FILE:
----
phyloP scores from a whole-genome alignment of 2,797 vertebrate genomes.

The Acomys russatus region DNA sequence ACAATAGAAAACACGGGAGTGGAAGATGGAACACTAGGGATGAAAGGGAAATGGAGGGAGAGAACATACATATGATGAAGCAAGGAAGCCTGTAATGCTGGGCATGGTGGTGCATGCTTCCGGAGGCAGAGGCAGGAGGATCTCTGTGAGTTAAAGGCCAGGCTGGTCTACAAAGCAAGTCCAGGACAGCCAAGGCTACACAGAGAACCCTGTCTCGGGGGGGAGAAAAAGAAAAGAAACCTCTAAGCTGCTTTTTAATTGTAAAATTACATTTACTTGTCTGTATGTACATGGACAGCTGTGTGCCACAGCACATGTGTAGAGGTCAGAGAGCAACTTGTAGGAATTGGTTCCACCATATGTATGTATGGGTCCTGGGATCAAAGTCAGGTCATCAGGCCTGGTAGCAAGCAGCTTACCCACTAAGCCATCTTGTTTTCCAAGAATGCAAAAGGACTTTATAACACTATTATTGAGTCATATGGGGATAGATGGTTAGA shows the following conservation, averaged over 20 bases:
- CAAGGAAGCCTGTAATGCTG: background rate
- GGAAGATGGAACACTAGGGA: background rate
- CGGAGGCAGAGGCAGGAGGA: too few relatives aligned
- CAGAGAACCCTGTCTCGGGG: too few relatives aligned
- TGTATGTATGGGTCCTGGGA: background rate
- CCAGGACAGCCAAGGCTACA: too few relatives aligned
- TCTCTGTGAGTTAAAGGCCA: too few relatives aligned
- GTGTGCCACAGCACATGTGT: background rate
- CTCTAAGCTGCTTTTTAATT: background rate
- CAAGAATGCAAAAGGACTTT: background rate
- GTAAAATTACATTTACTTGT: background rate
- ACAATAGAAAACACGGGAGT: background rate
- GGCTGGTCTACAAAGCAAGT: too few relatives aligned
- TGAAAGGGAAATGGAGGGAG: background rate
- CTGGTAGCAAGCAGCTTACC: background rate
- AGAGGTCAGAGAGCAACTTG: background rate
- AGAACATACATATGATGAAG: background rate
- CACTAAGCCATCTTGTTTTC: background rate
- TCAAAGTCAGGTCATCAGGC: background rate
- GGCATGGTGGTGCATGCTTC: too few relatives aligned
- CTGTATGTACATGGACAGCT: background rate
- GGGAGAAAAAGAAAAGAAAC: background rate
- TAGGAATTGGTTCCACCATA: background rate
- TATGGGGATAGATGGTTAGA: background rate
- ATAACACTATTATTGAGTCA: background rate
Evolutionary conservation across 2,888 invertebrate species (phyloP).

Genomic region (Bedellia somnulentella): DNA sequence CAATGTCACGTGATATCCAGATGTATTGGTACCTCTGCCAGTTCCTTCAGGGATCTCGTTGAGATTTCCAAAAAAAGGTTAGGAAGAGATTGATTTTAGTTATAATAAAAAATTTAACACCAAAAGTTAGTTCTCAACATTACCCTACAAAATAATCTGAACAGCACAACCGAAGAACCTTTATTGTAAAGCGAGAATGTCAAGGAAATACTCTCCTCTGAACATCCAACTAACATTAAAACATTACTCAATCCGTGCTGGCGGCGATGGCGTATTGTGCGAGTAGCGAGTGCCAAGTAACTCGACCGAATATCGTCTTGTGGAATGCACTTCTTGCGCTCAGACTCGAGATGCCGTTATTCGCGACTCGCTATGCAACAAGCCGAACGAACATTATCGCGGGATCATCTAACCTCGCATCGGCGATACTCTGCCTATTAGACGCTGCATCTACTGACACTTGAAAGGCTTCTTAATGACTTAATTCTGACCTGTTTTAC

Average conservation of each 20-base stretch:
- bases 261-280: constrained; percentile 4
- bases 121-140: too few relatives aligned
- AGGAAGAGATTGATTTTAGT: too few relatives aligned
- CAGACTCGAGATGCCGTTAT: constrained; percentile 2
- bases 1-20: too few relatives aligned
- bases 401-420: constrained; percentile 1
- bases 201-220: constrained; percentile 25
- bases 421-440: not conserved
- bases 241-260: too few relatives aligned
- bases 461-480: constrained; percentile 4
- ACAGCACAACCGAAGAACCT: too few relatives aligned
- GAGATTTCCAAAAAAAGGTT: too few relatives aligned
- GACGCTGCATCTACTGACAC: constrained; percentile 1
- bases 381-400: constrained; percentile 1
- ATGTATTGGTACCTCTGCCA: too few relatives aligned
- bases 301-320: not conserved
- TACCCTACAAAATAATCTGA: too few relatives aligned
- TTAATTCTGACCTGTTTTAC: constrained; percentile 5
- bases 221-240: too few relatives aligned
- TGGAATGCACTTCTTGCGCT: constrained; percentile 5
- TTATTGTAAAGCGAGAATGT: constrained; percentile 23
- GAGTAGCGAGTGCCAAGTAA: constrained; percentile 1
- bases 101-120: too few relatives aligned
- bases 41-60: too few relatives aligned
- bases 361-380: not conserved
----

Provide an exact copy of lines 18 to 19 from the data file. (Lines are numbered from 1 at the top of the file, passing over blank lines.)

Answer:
- AGAGGTCAGAGAGCAACTTG: background rate
- AGAACATACATATGATGAAG: background rate